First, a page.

A Starving Man

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For Clive I was down there for nearly eight days before I gave in. The thought to me was, at the time, quite sickening, and as I remember it now, I am still disgusted at what I have done to myself. I sought only survival, and now I lay dying, ironically as a result of what I have done to survive. My whole predicament is rich with delicious consequence, as it was my greatest passion that brought me to this place; this dreadful dark prison where I have lived for the last 24 days, and where I wi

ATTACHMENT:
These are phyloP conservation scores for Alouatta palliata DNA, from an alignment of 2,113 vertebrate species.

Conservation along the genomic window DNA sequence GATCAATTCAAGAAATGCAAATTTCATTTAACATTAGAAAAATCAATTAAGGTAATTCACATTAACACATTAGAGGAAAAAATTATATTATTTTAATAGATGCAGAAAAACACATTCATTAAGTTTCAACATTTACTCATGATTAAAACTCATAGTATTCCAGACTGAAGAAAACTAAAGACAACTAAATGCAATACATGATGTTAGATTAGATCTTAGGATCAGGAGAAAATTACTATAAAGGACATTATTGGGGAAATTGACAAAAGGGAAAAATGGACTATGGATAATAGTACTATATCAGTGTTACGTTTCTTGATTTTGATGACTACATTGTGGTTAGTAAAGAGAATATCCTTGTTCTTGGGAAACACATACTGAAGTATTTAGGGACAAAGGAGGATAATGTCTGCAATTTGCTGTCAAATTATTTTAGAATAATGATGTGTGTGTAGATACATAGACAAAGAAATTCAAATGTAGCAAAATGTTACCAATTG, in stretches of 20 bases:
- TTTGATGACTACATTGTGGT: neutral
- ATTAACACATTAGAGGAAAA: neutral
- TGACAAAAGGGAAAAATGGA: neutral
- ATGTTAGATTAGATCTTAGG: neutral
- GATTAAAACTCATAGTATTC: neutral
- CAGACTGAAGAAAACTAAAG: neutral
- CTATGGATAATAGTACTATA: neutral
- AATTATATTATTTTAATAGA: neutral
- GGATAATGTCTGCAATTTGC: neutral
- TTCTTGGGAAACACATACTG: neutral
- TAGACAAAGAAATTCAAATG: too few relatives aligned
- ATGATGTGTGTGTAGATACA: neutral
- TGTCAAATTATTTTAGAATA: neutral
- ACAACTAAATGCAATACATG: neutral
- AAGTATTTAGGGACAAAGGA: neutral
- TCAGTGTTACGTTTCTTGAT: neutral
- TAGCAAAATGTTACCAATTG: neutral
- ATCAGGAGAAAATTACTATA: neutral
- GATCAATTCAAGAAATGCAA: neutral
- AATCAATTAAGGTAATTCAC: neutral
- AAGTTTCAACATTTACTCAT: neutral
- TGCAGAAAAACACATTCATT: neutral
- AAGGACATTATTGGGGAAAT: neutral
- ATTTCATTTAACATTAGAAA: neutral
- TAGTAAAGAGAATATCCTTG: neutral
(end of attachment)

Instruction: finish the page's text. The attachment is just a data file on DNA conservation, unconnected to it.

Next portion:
For Clive  229 I was down there for nearly eightdays before I gave in. The thought to mewas, at the time, quite sickening, and as Iremember it now, I am still disgusted atwhat I have done to myself.I sought only survival, and now I laydying, ironically as a result of what Ihave done to survive. My wholepredicament is rich with delicious conse-quence, as it was my greatest passionthat brought me to this place; this dread-ful dark prison where I have lived forthe last 24 days, and where I will die,probably momentarily.Spelunking has long been a great pas-sion in my life, and the thing that has brought me the most joy. I have navigat-ed caverns in India, Ireland, Spain, andthroughout the United States, but mycurrent location is among the least exoticI have explored: Serona, California. Ihave always treasured the solitude andsilence of the deep, but after these lastthree plus weeks, I have learned to  despise the darkness for its ugliness, mys-tery, and the terrible emptiness that it brings. When I came into this cavern, Ianticipated only a few hours of peace, butI received an awful lot more.I have experienced earthquakes inCalifornia before, but they are far morefrightening when you are underground.When the cavern around me began totremble, I immediately knew I wasgoing to die. It turns out I was right, but this is not quite what I was expect-ing. Rocks began to tumble around me,and I struggled for footing on theground, which seemed to wiggle andwrithe beneath me like a serpent. I felland hit my head against the jagged wallof the cavern, then dropped to the still-moaning ground.The duration of the experience wasprobably less than a minute, but itseemed to rumble on for an eternity as Itwisted for support on the rockyground. Finally it stopped, and I laypanting on my back for a solid five min-utes. I smiled, relieved to be alive, and breathed deep, knowing that I waslucky to avoid the rocks that tumbledfrom above me. Lucky? That actuallyseems rather funny now.When I finally dared myself to myfeet, I could not find my flashlight, so Ipulled out my lighter and attempted tosearch for it on the floor. As I stumbledthrough the dark, I kicked the flashlight,then located it with the lighter, only tofind that it had been smashed by one ofthe raining stones. I remember not beingtoo concerned at this point, as I knew theway back. Though it was quite a walk, myZippo had been freshly filled, and I car-ried extra fluid for it in one of the pocketsof my cargo shorts, so I knew I wouldhave enough light to navigate back to theentrance I had come in.It wasn’t until I began walking backthat I realized about ten feet in front of methe tunnel had become jammed. Where Ihad walked through moments ago, therewas now a menacing wall of rocks imped-ing my way. I put the lighter into mypocket and began to push and pull at thelayer of impedance in front of me. But, Icould not budge any of the large stones,each held tightly in place by the weight ofthe stack above it. This section of the tun-nel was only about ten feet high, but thatten feet was completely consumed by thedreadnought wall.My next idea was to venture furtherdown into the cavern and find anotherpassageway out, but that’s when the situ-ation proved to be much worse. For,when I walked less than ten yards in theother direction, I was greeted by analmost identical mountainous roadblock.Here, too, giant rocks had bonded togeth-er after collapse and formed a wall thatprevented me from traveling furtherdown into the cave. This is where I really began to panic, because at that point Irealized that I was trapped in this place; anarrow, secluded tunnel belowCalifornia. I think I tore wildly at therocks on that side too, but at that point Ientered some stage of shock, and myactions are rather blurry to me.So there I was, trapped in this darkcavern, walled in on all sides by rock andunable to travel more than a few yards ineither direction. All I had with me wasmy lighter, the bottle of lighter fluid, myknife, a thankfully full canteen, and acrumpled ancient topographic map ofCalifornia. Then I sat and thought for avery long time in the quiet, imposingdarkness, alternating for several days between despair, deep repose, anduncomfortable sleep. Without the gentlegift of sunlight, I used my wristwatch totrack the time, and four days passed withhardly a sound, and hardly a movementfrom me. I sat languishing on the floor forthis entire time, nipping occasionally atmy canteen, but doing so sparingly. Themore I thought, the more frustrated I became, because I could not think of anyway for me to escape this predicament.After these days, I began to tug feeblyat the walls again, hoping that perhaps asthey settled, the rocks had loosenedslightly. I could not budge any of them,and I even tried climbing to the top of thewall and loosening stones at the ceiling. I 230
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